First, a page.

Ask a woman with PCOS what her gynaecologist talks the most about and chances are you will hear weight loss, oral contraceptives and acne treatments the most. Yes, dealing with stubborn acne, unwanted hair growth and weight that refuses to go away is difficult. But mental and emotional health is just as important as physical health. Depression and anxiety are common in women with PCOS, but are often overlooked and therefore left untreated.
TC46 connected with Obstetrician & Gynaecologist Dr Astha Jain Mathur of Motherhood Hospitals, Indore to know more about how PCOS affects emotional health. Here, she explains the correlation between the condition and body image issues, the importance of mental well-being and shares strategies to cope with it all.
1. Physical and psychological effects of PCOS affect mental and emotional health
PCOS can affect mentally as well emotionally by showing symptoms such as fertility issues, changes in weight, physical or psychological changes, hair loss, acne, excess hair growth, mood, stress, lifestyle, body image, and more. This can lead to depression and anxiety if the cause is not known.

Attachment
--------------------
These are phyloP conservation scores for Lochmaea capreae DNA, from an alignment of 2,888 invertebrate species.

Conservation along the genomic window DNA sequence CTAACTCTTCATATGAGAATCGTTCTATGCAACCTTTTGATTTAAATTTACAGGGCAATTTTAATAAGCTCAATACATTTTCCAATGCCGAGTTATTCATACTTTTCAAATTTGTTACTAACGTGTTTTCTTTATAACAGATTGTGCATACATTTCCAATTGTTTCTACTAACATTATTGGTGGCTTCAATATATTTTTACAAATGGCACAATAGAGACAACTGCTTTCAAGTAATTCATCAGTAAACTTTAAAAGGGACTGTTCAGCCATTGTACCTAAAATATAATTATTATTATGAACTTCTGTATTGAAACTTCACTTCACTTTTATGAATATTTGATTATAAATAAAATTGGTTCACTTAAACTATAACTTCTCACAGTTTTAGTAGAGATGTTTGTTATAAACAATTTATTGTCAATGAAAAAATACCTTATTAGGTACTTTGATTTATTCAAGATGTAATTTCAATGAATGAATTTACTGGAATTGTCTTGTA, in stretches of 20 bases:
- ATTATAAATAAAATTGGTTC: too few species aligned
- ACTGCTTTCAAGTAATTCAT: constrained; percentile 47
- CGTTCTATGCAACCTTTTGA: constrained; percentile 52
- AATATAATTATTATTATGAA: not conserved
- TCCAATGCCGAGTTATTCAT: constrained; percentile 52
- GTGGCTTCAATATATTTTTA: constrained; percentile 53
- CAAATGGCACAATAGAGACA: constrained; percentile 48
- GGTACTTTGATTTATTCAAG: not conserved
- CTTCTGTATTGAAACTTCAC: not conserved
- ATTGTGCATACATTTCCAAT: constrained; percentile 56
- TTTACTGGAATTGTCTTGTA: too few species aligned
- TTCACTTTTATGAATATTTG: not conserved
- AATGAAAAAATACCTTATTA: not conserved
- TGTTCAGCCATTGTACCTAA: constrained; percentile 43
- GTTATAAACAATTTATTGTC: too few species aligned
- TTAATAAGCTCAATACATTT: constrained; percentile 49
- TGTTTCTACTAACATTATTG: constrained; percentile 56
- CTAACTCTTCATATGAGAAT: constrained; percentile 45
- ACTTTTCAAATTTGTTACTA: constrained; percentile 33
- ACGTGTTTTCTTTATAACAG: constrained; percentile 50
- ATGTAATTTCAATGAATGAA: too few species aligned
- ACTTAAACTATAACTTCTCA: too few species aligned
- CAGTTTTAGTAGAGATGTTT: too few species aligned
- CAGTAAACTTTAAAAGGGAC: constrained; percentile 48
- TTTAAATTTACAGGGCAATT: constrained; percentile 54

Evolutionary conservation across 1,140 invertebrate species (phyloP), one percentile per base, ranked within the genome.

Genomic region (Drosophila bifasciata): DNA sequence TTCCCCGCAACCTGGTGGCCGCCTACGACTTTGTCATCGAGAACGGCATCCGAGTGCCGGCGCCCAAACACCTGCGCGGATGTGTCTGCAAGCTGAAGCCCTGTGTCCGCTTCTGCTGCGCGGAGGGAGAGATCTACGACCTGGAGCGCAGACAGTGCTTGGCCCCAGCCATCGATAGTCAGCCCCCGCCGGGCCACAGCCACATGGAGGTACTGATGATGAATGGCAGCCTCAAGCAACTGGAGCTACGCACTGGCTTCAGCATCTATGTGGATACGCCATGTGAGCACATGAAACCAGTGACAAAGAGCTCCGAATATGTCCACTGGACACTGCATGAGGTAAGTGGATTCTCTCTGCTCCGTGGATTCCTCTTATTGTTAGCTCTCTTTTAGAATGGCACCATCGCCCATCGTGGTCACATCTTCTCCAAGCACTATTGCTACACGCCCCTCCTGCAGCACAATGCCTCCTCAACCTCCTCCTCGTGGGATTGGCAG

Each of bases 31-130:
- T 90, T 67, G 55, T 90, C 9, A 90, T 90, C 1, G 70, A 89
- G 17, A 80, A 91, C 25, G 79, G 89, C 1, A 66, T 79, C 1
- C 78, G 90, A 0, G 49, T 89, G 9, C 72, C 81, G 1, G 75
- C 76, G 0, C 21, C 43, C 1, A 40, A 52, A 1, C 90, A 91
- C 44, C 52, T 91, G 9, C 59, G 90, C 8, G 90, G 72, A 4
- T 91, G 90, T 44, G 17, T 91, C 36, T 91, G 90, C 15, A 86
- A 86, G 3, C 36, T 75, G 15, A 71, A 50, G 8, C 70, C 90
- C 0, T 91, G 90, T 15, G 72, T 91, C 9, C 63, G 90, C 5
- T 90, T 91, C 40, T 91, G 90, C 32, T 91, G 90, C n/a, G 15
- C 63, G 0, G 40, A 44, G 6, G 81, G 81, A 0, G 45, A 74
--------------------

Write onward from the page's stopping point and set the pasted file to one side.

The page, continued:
2. Delayed PCOS diagnosis increases the chances of mental health issues
Depression and anxiety are the most common reactions faced by women diagnosed with PCOS. It can impact the mental wellbeing of women as it is seen that the longer it takes to diagnose PCOS, the more are the chances of depression or anxiety. Depression can negatively impact women and their lifestyles. It can bring out negative changes in their day-to-day activities and it becomes difficult to lead a normal life. Anxiety, on the other hand, can lead to nervousness, fear, or worry of something serious that has happened to them and can lead to a stressful life.
3. Stress and body image issues that come along with PCOS affect mental health